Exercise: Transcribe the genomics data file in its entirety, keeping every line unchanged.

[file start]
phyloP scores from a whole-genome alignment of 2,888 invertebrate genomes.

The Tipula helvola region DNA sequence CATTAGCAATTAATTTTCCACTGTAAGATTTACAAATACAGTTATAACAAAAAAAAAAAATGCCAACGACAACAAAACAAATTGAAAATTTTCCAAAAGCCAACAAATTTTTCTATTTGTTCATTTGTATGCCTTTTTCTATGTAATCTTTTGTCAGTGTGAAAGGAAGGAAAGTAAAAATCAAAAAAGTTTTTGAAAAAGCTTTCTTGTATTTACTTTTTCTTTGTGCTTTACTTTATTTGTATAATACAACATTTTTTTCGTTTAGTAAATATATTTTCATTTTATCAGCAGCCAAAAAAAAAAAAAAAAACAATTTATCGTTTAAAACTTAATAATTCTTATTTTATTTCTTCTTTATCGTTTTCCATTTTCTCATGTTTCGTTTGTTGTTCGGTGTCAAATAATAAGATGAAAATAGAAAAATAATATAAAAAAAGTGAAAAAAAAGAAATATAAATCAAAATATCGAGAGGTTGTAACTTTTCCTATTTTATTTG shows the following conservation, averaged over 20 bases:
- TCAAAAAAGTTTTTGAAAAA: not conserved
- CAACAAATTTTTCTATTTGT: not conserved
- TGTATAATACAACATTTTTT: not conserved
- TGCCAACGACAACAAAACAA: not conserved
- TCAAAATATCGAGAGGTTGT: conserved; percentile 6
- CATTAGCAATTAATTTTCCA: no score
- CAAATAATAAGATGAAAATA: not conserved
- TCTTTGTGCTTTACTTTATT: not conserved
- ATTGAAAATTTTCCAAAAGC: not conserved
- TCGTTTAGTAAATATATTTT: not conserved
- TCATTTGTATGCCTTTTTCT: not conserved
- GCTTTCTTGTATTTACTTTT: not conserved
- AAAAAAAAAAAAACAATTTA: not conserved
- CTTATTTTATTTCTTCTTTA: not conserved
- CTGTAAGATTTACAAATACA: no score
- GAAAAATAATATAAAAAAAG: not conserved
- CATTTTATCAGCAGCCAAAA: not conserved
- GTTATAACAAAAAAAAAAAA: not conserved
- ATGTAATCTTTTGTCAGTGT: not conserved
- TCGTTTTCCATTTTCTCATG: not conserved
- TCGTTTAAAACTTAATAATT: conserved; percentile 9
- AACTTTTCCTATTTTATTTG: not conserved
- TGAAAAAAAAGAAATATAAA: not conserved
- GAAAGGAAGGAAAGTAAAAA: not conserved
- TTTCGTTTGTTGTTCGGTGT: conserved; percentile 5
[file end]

phyloP scores from a whole-genome alignment of 2,888 invertebrate genomes.

The Tipula helvola region DNA sequence CATTAGCAATTAATTTTCCACTGTAAGATTTACAAATACAGTTATAACAAAAAAAAAAAATGCCAACGACAACAAAACAAATTGAAAATTTTCCAAAAGCCAACAAATTTTTCTATTTGTTCATTTGTATGCCTTTTTCTATGTAATCTTTTGTCAGTGTGAAAGGAAGGAAAGTAAAAATCAAAAAAGTTTTTGAAAAAGCTTTCTTGTATTTACTTTTTCTTTGTGCTTTACTTTATTTGTATAATACAACATTTTTTTCGTTTAGTAAATATATTTTCATTTTATCAGCAGCCAAAAAAAAAAAAAAAAACAATTTATCGTTTAAAACTTAATAATTCTTATTTTATTTCTTCTTTATCGTTTTCCATTTTCTCATGTTTCGTTTGTTGTTCGGTGTCAAATAATAAGATGAAAATAGAAAAATAATATAAAAAAAGTGAAAAAAAAGAAATATAAATCAAAATATCGAGAGGTTGTAACTTTTCCTATTTTATTTG shows the following conservation, averaged over 20 bases:
- TCAAAAAAGTTTTTGAAAAA: not conserved
- CAACAAATTTTTCTATTTGT: not conserved
- TGTATAATACAACATTTTTT: not conserved
- TGCCAACGACAACAAAACAA: not conserved
- TCAAAATATCGAGAGGTTGT: conserved; percentile 6
- CATTAGCAATTAATTTTCCA: no score
- CAAATAATAAGATGAAAATA: not conserved
- TCTTTGTGCTTTACTTTATT: not conserved
- ATTGAAAATTTTCCAAAAGC: not conserved
- TCGTTTAGTAAATATATTTT: not conserved
- TCATTTGTATGCCTTTTTCT: not conserved
- GCTTTCTTGTATTTACTTTT: not conserved
- AAAAAAAAAAAAACAATTTA: not conserved
- CTTATTTTATTTCTTCTTTA: not conserved
- CTGTAAGATTTACAAATACA: no score
- GAAAAATAATATAAAAAAAG: not conserved
- CATTTTATCAGCAGCCAAAA: not conserved
- GTTATAACAAAAAAAAAAAA: not conserved
- ATGTAATCTTTTGTCAGTGT: not conserved
- TCGTTTTCCATTTTCTCATG: not conserved
- TCGTTTAAAACTTAATAATT: conserved; percentile 9
- AACTTTTCCTATTTTATTTG: not conserved
- TGAAAAAAAAGAAATATAAA: not conserved
- GAAAGGAAGGAAAGTAAAAA: not conserved
- TTTCGTTTGTTGTTCGGTGT: conserved; percentile 5